Fences are an excellent way to establish the boundaries of your home while keeping your loved ones safe and your belongings secure. From metal to wood, fences are favoured for their ability to add security while boosting street appeal. But what happens when your refined barrier has seen better days?
From lean to rot, there is a multitude of problems that can occur, regardless of how much you pay for your fence. Learn how you can avoid the most common fence issues to preserve your boundary and keep it looking good for as long as possible.
Legal Matters to Keep in Mind
As you begin to plan your project, keep in mind there are several materials that are illegal to use in residential fences. To make sure you meet regulations, avoid using these products while upgrading or maintaining your fence:
- Broken glass
- Barbed or razor wire (unless you have livestock or abide by the required height and setback regulations)
- Asbestos cement
- Various plant-based materials (if the fence faces publicly owned land)
For many restricted materials, you need special permission from the local government. Additionally, some materials will be better suited to certain regions; for example, if you live in a bushfire-prone area, you may want to consider installing a metal fence as opposed to your average timber fence. Keep these tips in mind as you begin planning your fencing project.
1. Mould and Fungi
One of the most frustrating problems homeowners face is unwanted growth along their fence whether your fence is made of Colorbond or hardwood or anything in between. This usually occurs when the wood is exposed to excess moisture or the metal surface is constantly moist and in the shade. Mould and other fungi feed on the moisture while also snacking on the fence itself. The result is unsightly growth, stains, rot, and potential danger to anyone who comes in direct contact with the compromised fence.
Prevention is always the best treatment. You can avoid fungal growth by keeping your fence and the area around it as dry as possible. Clear excess leaves and debris often to prevent water build-up. Always encourage water to flow away from your fence, not toward it. Your fencing contractor will have this in mind as they are constructing your fence, considering drainage is a critical component of a long-lasting investment.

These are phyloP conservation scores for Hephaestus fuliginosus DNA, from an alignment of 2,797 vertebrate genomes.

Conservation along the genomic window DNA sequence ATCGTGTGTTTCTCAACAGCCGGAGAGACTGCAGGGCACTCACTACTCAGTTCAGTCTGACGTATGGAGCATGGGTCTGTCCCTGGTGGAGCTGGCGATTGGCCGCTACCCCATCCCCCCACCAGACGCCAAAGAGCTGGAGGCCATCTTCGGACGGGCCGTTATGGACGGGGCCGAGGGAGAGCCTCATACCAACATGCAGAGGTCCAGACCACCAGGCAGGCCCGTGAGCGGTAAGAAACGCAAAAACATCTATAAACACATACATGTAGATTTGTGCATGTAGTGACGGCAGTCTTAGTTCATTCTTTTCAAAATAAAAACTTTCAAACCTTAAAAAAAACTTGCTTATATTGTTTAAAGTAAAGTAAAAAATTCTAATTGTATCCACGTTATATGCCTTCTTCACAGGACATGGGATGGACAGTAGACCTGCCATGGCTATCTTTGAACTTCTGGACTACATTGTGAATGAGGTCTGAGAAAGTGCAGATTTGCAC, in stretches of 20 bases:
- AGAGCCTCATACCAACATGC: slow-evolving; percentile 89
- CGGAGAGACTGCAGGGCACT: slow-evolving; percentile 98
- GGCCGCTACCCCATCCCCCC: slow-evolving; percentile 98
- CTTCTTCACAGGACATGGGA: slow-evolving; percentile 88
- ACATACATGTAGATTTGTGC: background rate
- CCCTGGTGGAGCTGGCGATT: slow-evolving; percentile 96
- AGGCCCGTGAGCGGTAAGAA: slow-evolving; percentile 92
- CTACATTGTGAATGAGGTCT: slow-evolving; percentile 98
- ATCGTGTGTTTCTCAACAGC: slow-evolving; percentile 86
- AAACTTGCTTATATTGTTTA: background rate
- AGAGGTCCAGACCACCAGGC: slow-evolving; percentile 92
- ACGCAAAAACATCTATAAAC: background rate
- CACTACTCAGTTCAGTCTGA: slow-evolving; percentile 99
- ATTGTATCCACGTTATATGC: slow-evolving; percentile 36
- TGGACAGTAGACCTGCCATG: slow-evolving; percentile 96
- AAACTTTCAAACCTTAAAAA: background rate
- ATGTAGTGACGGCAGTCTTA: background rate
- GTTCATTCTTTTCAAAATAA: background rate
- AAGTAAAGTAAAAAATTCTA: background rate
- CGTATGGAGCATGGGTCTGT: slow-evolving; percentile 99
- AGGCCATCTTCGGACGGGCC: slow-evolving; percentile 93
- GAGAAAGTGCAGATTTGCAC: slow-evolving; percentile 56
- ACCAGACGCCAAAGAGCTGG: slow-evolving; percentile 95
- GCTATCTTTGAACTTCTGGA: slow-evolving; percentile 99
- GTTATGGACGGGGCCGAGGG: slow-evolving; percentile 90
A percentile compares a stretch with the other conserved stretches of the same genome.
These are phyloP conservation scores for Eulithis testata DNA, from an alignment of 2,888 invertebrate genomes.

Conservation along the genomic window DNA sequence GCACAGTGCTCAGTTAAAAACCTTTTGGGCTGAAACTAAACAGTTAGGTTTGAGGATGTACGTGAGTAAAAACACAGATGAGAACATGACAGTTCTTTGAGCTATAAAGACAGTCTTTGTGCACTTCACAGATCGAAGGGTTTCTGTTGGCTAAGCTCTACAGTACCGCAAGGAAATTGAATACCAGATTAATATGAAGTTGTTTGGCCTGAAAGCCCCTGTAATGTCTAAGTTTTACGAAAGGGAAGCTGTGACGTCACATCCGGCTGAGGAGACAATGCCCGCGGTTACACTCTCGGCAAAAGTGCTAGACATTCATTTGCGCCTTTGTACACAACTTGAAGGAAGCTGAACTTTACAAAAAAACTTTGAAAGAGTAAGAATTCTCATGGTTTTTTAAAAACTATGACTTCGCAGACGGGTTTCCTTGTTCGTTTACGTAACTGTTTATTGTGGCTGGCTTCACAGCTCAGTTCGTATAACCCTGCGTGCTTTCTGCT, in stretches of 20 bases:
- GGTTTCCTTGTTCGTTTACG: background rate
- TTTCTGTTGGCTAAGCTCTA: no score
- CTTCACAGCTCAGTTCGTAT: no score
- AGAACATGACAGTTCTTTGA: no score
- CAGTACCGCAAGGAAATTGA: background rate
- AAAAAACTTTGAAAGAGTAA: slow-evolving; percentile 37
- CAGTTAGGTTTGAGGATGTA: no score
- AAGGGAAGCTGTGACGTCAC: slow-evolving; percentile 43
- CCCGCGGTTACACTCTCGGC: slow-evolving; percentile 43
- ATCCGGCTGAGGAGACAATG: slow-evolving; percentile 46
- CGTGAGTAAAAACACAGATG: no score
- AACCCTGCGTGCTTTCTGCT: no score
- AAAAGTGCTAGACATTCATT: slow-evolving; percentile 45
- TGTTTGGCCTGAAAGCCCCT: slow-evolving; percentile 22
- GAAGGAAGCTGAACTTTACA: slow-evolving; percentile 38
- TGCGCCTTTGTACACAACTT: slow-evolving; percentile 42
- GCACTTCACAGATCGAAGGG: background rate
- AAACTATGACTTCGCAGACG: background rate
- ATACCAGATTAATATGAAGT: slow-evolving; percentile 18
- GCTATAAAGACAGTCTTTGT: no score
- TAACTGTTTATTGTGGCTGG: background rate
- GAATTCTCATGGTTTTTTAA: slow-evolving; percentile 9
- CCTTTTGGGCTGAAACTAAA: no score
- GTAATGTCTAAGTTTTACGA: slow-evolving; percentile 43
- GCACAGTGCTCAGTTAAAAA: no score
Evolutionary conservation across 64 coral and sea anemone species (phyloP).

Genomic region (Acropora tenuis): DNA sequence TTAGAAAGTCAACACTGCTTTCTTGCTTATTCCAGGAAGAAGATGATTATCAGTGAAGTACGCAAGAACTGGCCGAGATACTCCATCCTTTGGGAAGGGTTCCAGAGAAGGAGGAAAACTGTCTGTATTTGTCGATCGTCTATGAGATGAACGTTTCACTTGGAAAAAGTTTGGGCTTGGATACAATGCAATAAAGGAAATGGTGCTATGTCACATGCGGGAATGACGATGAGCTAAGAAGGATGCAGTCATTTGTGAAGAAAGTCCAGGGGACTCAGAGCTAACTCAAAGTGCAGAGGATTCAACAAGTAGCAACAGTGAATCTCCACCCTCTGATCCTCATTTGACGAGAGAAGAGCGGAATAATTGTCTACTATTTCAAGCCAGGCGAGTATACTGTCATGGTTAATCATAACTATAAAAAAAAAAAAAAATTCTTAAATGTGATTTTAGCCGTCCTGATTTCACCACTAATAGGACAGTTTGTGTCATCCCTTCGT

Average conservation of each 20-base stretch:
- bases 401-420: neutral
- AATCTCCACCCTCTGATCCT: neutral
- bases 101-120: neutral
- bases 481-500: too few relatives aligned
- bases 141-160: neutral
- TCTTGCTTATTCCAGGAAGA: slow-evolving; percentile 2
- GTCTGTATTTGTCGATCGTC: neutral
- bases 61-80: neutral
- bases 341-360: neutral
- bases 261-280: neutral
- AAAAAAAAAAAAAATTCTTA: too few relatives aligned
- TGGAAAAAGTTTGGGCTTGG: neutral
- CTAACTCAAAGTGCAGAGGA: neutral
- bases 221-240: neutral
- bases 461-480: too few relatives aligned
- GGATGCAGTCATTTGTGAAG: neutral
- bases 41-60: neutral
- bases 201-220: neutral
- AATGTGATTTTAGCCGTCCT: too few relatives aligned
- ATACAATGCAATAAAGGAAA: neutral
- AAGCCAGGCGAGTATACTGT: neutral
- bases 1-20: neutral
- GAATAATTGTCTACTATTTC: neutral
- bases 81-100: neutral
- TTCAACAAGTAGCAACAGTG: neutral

You can also eliminate fungal growth by regularly washing your fence. Adding a few drops of vinegar or dish detergent can help kill bacteria and fungi in their early stages, however, look up the manufacturers’ guidelines or ask your fencing contractor what you can and cannot use on your fence to ensure that any warranties remain intact.
If maintaining a wooden fence seems like a daunting task, consider an aluminium one. Metal fences are easier to clean and less prone to overgrowth. While mould will still grow along them, it can’t feed on the metal. With one quick pressure wash, you can quickly eliminate any build-up without leaving residue.
2. Leaning Fence
Leaning, imbalanced leveling, and wobbliness are all signs of an unstable foundation. This can be especially cumbersome if you have a neighbour who is strict about their property boundaries. Ignoring this issue can lead to portions of your fence becoming damaged or detached and eventually needing to replace the entire thing.
Weak foundations in fences are often caused by poor installation, reactive soil, rot, or external damage. The best way to reduce the risk of installation failure is to entrust the process to professionals who are experienced with the specific soil type in your region.
These experts can determine how deep a fence post needs to be buried based on the soil around your home. Soils rich in rocky material lead to harder installation, but the result is a more secure fence. Meanwhile, soils with poor drainage, such as clay, encourage rot in wood fences and corrosion in metal ones, which means that treatment for the posts under the surface of the Earth is necessary, as well as the posts need to be dug deeper to account for more soil movement.
3. Pest Damage
Australia is no stranger to an assortment of pests. Some of the most common ones include cockroaches, rodents, and a wide variety of species of ants, with perhaps the nastiest of them being white ants, also known as termites. In fact, it’s estimated 25% of homeowners will battle termites. What does this mean for your fence? Most pests will either feed on wood or use it for shelter. That makes a wooden fence a convenient target for them, especially if it is already weakened by rot.
The best way to discourage pests from snacking on your property is to regularly inspect your timber for signs of termites. Take immediate action if you see signs of an infestation by contacting a pest control company. Pressure wash or hand scrub your fence to rid it of insect eggs, scent trails, and nests. Mowing often and removing debris will also make the area less hospitable to pests.
4. Natural Aging
Nothing lasts forever. As your fence experiences wear and tear, its quality, and aesthetics will deteriorate. Thankfully, there are ways you can preserve the lifespan of your fence, although you cannot keep it looking brand new forever.
Metal fences usually last decades on their own. However, applying a rust-resistant finish once every few years can be the difference between 10 years and over 30.
Wooden fences have a shorter outlook but can match the longevity of their metal counterparts with proper maintenance. Stain and paint your fence every few years and keep it away from moisture.
For any type of fence, fix damages as soon as you notice them. Always ensure you have a stable foundation and consult a professional fencing contractor on anything you’re unsure of.
Keep Your Fence Strong and Good Looking
With these tips, you can keep your fence strong, healthy, and attractive for decades to come. Taking pride in your property begins with maintaining its borders!